by Sea Gudinski
It’s 1999 and teenager Rhiannon Karlson is at constant odds with her Mother, Meredith, whose outlook on life could not be more different. Her Father, George, although an interestingly eccentric character mentally dropped out years ago and provides little support. Rhiannon’s sole enjoyment comes from playing drums with her friends in their band, The Descendants. On the eve of the band’s big break in San Francisco, she takes a decision that will see her travel back thirty years…
1969: A Brief And Beautiful Trip Back is a work of staggering creativity, insight and historical depth. It is difficult to digest that this is a debut and also that Ms Gudinski was not present during the late 60s. Rhiannon and her friends are typically disenfranchised late teens but the writing is so accomplished that you sense this read is going to be elevated far about the normal coming of age fiction. Despite not being present for the majority of the book, her 90s friends are clearly realised and the dialogue is convincing. Rhiannon, as central character is both vulnerable and slightly emotionally aloof at this stage. Then, we travel back to 1969. Rhiannon finds herself as drummer with The Day Trippers, an original band who eventually find themselves in Los Angeles on the cusp of fame. The band members, Mary-Jane, Space, Billy, Bobby, Al and their muse, Faye, are brilliantly and singularly portrayed. Al, in particular, gives some fundamentally intelligent and penetrating observations on the human condition and Rhiannon’s development is authentic and nuanced. She enters 1969 as a bewildered, one note teenager and emerges as a damaged yet ultimately rounded young woman. Ms Gudinski’s understanding of the 60s counterculture and its fundamental ethos is astounding and only matched by the creativity and profundity of her prose.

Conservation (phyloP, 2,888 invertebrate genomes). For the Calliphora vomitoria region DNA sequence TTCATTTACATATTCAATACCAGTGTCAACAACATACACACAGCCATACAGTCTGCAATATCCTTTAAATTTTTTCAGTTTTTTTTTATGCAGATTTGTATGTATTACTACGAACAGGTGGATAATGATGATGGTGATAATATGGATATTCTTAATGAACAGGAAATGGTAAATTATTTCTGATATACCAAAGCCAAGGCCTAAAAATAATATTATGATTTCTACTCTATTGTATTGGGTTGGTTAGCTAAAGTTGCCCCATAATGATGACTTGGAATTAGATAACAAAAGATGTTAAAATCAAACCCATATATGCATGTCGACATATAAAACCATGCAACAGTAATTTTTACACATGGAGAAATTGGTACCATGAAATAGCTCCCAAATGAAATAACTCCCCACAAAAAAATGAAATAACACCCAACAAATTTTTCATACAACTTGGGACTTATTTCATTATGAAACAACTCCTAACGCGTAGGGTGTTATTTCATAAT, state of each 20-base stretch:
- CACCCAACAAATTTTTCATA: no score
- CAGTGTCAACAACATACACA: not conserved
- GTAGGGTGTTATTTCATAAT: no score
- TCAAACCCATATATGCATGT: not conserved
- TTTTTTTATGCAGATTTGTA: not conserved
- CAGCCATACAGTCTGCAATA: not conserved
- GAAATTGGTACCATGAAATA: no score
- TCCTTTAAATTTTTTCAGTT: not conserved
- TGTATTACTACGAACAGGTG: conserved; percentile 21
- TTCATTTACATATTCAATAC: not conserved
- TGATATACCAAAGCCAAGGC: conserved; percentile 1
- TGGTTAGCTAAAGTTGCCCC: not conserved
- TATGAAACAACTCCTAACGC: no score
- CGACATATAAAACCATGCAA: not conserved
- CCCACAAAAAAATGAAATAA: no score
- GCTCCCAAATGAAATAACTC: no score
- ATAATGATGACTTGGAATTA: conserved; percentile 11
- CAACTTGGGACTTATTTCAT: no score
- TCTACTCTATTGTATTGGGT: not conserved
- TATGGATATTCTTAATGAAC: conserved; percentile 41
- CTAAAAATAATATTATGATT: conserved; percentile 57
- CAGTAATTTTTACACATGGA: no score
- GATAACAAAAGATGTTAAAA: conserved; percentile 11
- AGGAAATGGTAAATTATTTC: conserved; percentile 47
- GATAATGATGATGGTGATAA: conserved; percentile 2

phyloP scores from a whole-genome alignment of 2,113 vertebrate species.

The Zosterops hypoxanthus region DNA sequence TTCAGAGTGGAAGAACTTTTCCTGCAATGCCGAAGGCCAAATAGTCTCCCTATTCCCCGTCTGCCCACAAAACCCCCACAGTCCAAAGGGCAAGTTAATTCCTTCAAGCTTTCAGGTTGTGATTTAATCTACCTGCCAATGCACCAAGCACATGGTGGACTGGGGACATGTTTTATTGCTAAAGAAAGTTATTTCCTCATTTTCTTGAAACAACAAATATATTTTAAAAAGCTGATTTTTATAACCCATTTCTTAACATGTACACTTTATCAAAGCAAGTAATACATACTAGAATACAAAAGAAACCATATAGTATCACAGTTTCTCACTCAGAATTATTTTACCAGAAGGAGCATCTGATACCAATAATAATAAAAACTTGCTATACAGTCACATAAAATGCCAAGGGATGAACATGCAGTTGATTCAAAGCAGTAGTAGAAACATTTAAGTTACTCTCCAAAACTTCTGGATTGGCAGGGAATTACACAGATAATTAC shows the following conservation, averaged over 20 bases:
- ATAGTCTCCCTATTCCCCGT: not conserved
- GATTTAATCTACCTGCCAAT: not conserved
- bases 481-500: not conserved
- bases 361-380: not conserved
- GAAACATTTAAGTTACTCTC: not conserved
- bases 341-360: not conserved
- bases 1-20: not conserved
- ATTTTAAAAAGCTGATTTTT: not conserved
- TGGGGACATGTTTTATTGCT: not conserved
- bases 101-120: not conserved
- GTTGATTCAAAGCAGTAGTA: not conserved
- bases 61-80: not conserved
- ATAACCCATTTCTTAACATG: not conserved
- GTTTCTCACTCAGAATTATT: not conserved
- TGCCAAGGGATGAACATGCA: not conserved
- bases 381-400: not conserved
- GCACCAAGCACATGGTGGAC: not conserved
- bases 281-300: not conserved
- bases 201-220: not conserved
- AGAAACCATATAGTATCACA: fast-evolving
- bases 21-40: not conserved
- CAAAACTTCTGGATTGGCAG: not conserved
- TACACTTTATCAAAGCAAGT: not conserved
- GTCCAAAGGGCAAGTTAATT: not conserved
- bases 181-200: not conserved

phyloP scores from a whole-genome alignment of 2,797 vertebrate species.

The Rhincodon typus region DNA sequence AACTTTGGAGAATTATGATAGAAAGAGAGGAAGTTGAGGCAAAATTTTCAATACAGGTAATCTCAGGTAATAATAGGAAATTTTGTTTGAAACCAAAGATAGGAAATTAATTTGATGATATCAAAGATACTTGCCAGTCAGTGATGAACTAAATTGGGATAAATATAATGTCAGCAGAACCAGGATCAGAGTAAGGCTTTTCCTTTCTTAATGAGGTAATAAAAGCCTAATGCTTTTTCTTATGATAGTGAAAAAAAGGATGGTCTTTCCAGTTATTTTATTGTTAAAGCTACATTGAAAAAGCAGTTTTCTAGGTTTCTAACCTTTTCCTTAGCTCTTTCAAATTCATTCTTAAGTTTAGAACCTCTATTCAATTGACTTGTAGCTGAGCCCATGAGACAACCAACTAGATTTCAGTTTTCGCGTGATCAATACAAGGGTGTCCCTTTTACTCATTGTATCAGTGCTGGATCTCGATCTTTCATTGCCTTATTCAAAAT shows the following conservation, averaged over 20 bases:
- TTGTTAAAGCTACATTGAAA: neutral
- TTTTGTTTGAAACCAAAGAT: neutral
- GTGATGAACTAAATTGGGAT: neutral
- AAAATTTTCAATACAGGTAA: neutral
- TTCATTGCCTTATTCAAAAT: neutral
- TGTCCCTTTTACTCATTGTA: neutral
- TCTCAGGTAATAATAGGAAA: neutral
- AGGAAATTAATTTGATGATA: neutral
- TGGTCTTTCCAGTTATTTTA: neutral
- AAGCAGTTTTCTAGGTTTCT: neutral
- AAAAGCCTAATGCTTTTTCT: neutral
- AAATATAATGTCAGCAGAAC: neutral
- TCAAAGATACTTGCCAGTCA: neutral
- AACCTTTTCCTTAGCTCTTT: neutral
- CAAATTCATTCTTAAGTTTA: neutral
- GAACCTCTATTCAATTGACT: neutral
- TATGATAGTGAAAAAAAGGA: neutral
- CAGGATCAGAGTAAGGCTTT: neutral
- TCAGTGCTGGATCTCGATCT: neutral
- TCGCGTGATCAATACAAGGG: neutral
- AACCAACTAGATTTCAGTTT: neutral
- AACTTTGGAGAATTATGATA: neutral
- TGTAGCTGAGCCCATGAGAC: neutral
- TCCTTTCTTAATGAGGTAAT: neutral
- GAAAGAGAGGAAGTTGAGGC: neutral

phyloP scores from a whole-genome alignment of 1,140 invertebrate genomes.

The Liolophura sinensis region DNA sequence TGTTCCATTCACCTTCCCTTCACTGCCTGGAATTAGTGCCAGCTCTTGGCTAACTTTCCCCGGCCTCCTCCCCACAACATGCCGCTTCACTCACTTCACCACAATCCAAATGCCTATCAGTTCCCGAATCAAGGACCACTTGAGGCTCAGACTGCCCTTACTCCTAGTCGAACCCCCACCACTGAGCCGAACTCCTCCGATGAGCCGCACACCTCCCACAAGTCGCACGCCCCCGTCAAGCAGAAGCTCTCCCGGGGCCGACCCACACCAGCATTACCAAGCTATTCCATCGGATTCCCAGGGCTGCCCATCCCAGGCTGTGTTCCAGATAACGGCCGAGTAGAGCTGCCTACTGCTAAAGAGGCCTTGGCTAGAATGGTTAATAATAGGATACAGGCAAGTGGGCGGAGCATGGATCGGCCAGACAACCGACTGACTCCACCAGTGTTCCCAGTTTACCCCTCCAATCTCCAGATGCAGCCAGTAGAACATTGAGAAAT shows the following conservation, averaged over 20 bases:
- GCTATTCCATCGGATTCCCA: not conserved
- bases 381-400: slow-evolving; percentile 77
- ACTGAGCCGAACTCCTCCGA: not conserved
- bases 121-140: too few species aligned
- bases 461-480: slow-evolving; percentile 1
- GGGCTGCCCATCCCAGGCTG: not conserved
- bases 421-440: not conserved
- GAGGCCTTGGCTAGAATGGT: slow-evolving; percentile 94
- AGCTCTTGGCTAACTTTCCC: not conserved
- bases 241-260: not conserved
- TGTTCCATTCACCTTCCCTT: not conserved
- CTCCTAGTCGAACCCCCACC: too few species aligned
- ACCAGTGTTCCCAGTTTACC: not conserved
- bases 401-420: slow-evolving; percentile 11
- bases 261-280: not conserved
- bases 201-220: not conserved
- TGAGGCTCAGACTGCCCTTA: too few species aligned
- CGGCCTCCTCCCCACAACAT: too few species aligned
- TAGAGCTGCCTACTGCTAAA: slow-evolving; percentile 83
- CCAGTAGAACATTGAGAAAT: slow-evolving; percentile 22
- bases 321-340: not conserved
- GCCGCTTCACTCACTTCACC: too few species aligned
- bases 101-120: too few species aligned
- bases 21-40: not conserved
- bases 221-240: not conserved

There are many books that encompass beat generation/counter culture wannabes and their psychedelic adventures, but this book, while giving the reader that hallucinatory and esoteric narrative, is also concerned with bestowing the experience rather than simply reading it. Further, not only do we embrace all the lovely, shimmering elements of the hippie ideology without it being cliched and soppy; the reader is slowly made aware by creeping conflict and foreboding of the darkness that unfortunately undermined this ideology. The unravelling of Bobby is one of the most relentlessly awful and brutally visceral written descents into drug addiction that I have read.
Ms Gudinski pitches the 60s timing so that we encompass the moon landing, Woodstock, The Manson Family and Altamont providing, as it did, the violent end to the 60s and its flower power, peace and love philosophy. These are not just tacked on events but explored and interwoven in a really intelligent, knowledgeable manner. The Day Trippers journey to Woodstock in The Trips Mobile is brilliant and where the book is strongest. Her description of Woodstock; it’s music, effects and consequences are so immersive and immediate. Personally, I did think when Rhiannon ‘lands’ in 1969, the narrative lost a little pace and plot for a while which did make the book a shade overlong; Rhiannon’s stream of consciousness riffs can become a touch repetitive. I was also not entirely comfortable with the end twist involving Meredith although I thought it worked well in regard to Al and the conclusion was amusingly clever.
1969: A Brief And Beautiful Trip Back is a rich and vivid work from a writer of outstanding ability and imagination. Highly recommended.